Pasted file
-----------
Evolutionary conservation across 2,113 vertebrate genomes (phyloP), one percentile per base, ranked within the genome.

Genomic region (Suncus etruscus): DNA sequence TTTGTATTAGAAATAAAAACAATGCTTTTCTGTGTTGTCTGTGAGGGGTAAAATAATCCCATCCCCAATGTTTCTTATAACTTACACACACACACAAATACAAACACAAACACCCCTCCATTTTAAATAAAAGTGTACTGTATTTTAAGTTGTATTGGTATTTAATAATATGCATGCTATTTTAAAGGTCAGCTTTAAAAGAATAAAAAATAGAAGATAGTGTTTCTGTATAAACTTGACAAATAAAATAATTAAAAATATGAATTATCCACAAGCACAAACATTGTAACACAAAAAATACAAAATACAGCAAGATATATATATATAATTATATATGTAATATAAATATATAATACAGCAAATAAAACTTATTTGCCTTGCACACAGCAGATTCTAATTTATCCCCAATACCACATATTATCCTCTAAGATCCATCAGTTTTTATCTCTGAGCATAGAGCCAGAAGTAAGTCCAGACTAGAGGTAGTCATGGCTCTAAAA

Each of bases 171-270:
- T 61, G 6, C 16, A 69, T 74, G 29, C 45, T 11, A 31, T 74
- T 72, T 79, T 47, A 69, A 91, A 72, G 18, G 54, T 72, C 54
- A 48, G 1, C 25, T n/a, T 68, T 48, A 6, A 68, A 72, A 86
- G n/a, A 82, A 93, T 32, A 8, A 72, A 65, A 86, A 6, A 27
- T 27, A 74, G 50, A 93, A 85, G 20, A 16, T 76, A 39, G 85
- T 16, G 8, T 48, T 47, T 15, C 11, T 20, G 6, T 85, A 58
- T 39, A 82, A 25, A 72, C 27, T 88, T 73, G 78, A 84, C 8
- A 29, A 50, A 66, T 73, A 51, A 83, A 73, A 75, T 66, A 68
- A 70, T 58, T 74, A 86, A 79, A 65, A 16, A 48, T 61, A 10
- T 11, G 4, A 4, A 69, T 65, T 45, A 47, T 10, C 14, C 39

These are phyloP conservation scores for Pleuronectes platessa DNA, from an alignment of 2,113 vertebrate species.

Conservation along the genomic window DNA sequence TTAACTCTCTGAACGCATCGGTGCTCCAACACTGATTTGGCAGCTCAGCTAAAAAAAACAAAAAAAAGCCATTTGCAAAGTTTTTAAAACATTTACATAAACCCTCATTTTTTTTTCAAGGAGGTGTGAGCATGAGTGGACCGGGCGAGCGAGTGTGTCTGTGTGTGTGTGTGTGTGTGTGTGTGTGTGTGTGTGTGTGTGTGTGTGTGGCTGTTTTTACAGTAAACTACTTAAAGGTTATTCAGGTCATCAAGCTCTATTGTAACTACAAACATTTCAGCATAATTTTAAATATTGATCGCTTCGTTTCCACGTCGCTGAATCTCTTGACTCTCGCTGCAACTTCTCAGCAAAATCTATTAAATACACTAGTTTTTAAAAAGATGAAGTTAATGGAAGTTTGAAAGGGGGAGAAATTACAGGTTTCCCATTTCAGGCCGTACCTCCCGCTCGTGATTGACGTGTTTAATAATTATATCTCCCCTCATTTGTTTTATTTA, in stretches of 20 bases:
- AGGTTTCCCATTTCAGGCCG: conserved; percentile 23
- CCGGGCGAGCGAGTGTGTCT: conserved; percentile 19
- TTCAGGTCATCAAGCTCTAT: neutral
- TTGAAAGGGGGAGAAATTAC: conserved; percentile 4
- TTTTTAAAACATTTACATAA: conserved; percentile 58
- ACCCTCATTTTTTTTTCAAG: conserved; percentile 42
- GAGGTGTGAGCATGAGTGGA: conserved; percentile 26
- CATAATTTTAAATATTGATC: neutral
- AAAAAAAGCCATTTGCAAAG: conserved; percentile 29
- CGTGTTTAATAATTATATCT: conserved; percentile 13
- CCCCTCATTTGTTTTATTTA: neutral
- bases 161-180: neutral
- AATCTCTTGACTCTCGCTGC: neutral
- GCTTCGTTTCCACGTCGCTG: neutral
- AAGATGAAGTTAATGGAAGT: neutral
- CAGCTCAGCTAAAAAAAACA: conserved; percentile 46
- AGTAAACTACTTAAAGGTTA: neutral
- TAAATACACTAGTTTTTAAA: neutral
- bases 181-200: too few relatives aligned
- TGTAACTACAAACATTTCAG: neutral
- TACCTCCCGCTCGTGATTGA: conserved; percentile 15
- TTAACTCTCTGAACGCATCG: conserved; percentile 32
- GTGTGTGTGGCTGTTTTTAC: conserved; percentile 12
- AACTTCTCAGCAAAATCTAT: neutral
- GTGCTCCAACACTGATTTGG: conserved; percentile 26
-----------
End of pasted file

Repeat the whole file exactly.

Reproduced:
Evolutionary conservation across 2,113 vertebrate genomes (phyloP), one percentile per base, ranked within the genome.

Genomic region (Suncus etruscus): DNA sequence TTTGTATTAGAAATAAAAACAATGCTTTTCTGTGTTGTCTGTGAGGGGTAAAATAATCCCATCCCCAATGTTTCTTATAACTTACACACACACACAAATACAAACACAAACACCCCTCCATTTTAAATAAAAGTGTACTGTATTTTAAGTTGTATTGGTATTTAATAATATGCATGCTATTTTAAAGGTCAGCTTTAAAAGAATAAAAAATAGAAGATAGTGTTTCTGTATAAACTTGACAAATAAAATAATTAAAAATATGAATTATCCACAAGCACAAACATTGTAACACAAAAAATACAAAATACAGCAAGATATATATATATAATTATATATGTAATATAAATATATAATACAGCAAATAAAACTTATTTGCCTTGCACACAGCAGATTCTAATTTATCCCCAATACCACATATTATCCTCTAAGATCCATCAGTTTTTATCTCTGAGCATAGAGCCAGAAGTAAGTCCAGACTAGAGGTAGTCATGGCTCTAAAA

Each of bases 171-270:
- T 61, G 6, C 16, A 69, T 74, G 29, C 45, T 11, A 31, T 74
- T 72, T 79, T 47, A 69, A 91, A 72, G 18, G 54, T 72, C 54
- A 48, G 1, C 25, T n/a, T 68, T 48, A 6, A 68, A 72, A 86
- G n/a, A 82, A 93, T 32, A 8, A 72, A 65, A 86, A 6, A 27
- T 27, A 74, G 50, A 93, A 85, G 20, A 16, T 76, A 39, G 85
- T 16, G 8, T 48, T 47, T 15, C 11, T 20, G 6, T 85, A 58
- T 39, A 82, A 25, A 72, C 27, T 88, T 73, G 78, A 84, C 8
- A 29, A 50, A 66, T 73, A 51, A 83, A 73, A 75, T 66, A 68
- A 70, T 58, T 74, A 86, A 79, A 65, A 16, A 48, T 61, A 10
- T 11, G 4, A 4, A 69, T 65, T 45, A 47, T 10, C 14, C 39

These are phyloP conservation scores for Pleuronectes platessa DNA, from an alignment of 2,113 vertebrate species.

Conservation along the genomic window DNA sequence TTAACTCTCTGAACGCATCGGTGCTCCAACACTGATTTGGCAGCTCAGCTAAAAAAAACAAAAAAAAGCCATTTGCAAAGTTTTTAAAACATTTACATAAACCCTCATTTTTTTTTCAAGGAGGTGTGAGCATGAGTGGACCGGGCGAGCGAGTGTGTCTGTGTGTGTGTGTGTGTGTGTGTGTGTGTGTGTGTGTGTGTGTGTGTGTGGCTGTTTTTACAGTAAACTACTTAAAGGTTATTCAGGTCATCAAGCTCTATTGTAACTACAAACATTTCAGCATAATTTTAAATATTGATCGCTTCGTTTCCACGTCGCTGAATCTCTTGACTCTCGCTGCAACTTCTCAGCAAAATCTATTAAATACACTAGTTTTTAAAAAGATGAAGTTAATGGAAGTTTGAAAGGGGGAGAAATTACAGGTTTCCCATTTCAGGCCGTACCTCCCGCTCGTGATTGACGTGTTTAATAATTATATCTCCCCTCATTTGTTTTATTTA, in stretches of 20 bases:
- AGGTTTCCCATTTCAGGCCG: conserved; percentile 23
- CCGGGCGAGCGAGTGTGTCT: conserved; percentile 19
- TTCAGGTCATCAAGCTCTAT: neutral
- TTGAAAGGGGGAGAAATTAC: conserved; percentile 4
- TTTTTAAAACATTTACATAA: conserved; percentile 58
- ACCCTCATTTTTTTTTCAAG: conserved; percentile 42
- GAGGTGTGAGCATGAGTGGA: conserved; percentile 26
- CATAATTTTAAATATTGATC: neutral
- AAAAAAAGCCATTTGCAAAG: conserved; percentile 29
- CGTGTTTAATAATTATATCT: conserved; percentile 13
- CCCCTCATTTGTTTTATTTA: neutral
- bases 161-180: neutral
- AATCTCTTGACTCTCGCTGC: neutral
- GCTTCGTTTCCACGTCGCTG: neutral
- AAGATGAAGTTAATGGAAGT: neutral
- CAGCTCAGCTAAAAAAAACA: conserved; percentile 46
- AGTAAACTACTTAAAGGTTA: neutral
- TAAATACACTAGTTTTTAAA: neutral
- bases 181-200: too few relatives aligned
- TGTAACTACAAACATTTCAG: neutral
- TACCTCCCGCTCGTGATTGA: conserved; percentile 15
- TTAACTCTCTGAACGCATCG: conserved; percentile 32
- GTGTGTGTGGCTGTTTTTAC: conserved; percentile 12
- AACTTCTCAGCAAAATCTAT: neutral
- GTGCTCCAACACTGATTTGG: conserved; percentile 26